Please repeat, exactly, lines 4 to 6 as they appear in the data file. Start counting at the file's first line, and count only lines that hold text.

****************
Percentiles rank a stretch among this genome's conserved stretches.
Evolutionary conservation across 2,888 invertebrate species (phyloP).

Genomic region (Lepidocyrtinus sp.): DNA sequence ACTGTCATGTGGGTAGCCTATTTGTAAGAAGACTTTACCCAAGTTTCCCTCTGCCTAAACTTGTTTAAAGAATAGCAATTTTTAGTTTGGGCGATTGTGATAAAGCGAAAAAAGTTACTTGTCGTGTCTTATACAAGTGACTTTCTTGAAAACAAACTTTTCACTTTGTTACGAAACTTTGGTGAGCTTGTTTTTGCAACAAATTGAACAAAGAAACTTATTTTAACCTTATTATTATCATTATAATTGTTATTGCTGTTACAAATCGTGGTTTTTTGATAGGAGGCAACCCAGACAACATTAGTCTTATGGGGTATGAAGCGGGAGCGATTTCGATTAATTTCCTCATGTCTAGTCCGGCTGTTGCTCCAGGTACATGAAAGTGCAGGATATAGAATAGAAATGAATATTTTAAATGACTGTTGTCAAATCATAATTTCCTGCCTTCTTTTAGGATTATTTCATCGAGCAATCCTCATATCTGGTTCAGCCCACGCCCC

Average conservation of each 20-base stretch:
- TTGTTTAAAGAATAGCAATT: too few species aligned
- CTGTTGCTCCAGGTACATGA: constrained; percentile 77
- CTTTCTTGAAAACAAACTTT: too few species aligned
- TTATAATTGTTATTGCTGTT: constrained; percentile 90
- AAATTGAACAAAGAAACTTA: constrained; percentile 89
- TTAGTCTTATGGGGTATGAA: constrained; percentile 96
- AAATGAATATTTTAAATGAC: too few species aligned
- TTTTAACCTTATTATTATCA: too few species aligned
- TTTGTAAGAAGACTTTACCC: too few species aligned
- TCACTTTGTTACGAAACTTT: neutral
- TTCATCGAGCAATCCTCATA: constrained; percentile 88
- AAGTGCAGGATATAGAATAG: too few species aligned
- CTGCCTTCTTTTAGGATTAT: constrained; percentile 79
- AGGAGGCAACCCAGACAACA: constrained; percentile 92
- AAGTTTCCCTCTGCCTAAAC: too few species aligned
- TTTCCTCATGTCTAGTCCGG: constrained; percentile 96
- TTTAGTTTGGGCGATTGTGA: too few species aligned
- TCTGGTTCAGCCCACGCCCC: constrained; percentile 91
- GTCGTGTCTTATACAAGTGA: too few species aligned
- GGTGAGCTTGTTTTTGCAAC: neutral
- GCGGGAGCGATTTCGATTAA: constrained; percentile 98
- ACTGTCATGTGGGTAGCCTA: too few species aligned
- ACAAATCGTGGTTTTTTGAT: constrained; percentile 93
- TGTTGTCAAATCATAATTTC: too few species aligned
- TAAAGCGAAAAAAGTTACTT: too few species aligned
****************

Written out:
Average conservation of each 20-base stretch:
- TTGTTTAAAGAATAGCAATT: too few species aligned
- CTGTTGCTCCAGGTACATGA: constrained; percentile 77